|King of Assyria|
The Tell al-Rimah Stele was discovered in 1967 and commemorates Adad-nirari III’s campaigns in the West.
Adad-nirari III (also Adad-narari) was a King of Assyria from 811 to 783 BC.
Adad-nirari was a son and successor of king Shamshi-Adad V and was apparently quite young at the time of his accession, because for the first five years of his reign his mother Shammuramat acted as regent, which may have given rise to the legend of Semiramis.
It is widely rejected that his mother acted as regent, but she was surprisingly influential for the time period.
Tiglath-Pileser III described himself as a son of Adad-nirari in his inscriptions, but it is uncertain if this is truthful.
Adad-nirari's youth, and the struggles his father had faced early in his reign, caused a serious weakening for the Assyrian rulership over Mesopotamia, and gave way to the ambitions of the most officers, governors and the local rulers.
According to Adad-nirari's inscriptions, he led several military campaigns with the purpose of regaining the strength Assyria enjoyed in the times of his grandfather Shalmaneser III.
According to the eponym canon, he campaigned in all directions until the last of his 28 years of reign, and he was the builder of the temple of Nabu at Nineveh. Among his actions was a siege of Damascus in the time of Ben-Hadad III in 796 BCE, which led to the eclipse of the Aramaean Kingdom of Damascus and allowed the recovery of Israel under Jehoash (who paid the Assyrian king tribute at this time) and Jeroboam II. Additionally, he is thought by some to be the "King of Nineveh" who, upon receiving Jonah's prophecy of forthcoming doom, dressed himself in sackcloth and ordered a fast throughout the city in a successful attempt to prevent it. (Jonah 3:6–9)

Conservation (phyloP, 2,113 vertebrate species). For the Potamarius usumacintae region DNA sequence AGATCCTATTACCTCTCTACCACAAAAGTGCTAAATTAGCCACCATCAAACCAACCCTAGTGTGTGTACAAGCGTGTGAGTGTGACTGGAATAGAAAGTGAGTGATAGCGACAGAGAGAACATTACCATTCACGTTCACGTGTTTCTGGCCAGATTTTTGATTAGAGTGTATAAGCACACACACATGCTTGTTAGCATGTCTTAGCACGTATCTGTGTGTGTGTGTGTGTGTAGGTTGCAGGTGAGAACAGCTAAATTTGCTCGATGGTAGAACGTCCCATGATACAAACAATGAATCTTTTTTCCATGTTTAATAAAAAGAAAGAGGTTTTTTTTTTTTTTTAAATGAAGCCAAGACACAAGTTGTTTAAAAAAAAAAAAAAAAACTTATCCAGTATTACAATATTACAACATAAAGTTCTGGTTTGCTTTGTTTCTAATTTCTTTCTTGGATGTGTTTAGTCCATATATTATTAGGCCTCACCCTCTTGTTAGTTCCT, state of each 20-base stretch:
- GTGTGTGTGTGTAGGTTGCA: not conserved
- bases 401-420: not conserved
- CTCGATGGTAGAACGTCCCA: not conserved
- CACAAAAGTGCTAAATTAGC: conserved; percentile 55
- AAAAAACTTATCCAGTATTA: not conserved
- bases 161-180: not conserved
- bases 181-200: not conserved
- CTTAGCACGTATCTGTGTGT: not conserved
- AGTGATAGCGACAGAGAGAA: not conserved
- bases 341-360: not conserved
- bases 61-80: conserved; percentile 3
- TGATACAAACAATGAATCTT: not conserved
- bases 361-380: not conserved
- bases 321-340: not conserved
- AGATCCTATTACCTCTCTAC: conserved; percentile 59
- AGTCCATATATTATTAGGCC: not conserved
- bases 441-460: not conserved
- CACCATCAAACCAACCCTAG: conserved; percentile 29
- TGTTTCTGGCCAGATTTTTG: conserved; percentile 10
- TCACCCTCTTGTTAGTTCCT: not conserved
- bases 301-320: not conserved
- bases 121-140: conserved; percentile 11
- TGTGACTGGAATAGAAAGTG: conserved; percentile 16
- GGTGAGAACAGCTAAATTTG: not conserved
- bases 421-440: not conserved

In spite of Adad-nirari's vigor, Assyria entered a several decades long period of weakness following his death.
- Tell Al Rimah Stele, IM 70543, in the Iraq Museum, Baghdad.
- Georges Roux: Ancient Iraq, Penguin Books, London 1992, ISBN 0-14-012523-X, page 302.
- Reilly, Jim (2000) "Contestants for Syrian Domination" in "Chapter 3: Assyrian & Hittite Synchronisms" The Genealogy of Ashakhet;
- Ancient Near Eastern History and Culture by William H. Stiebing Jr.
|King of Assyria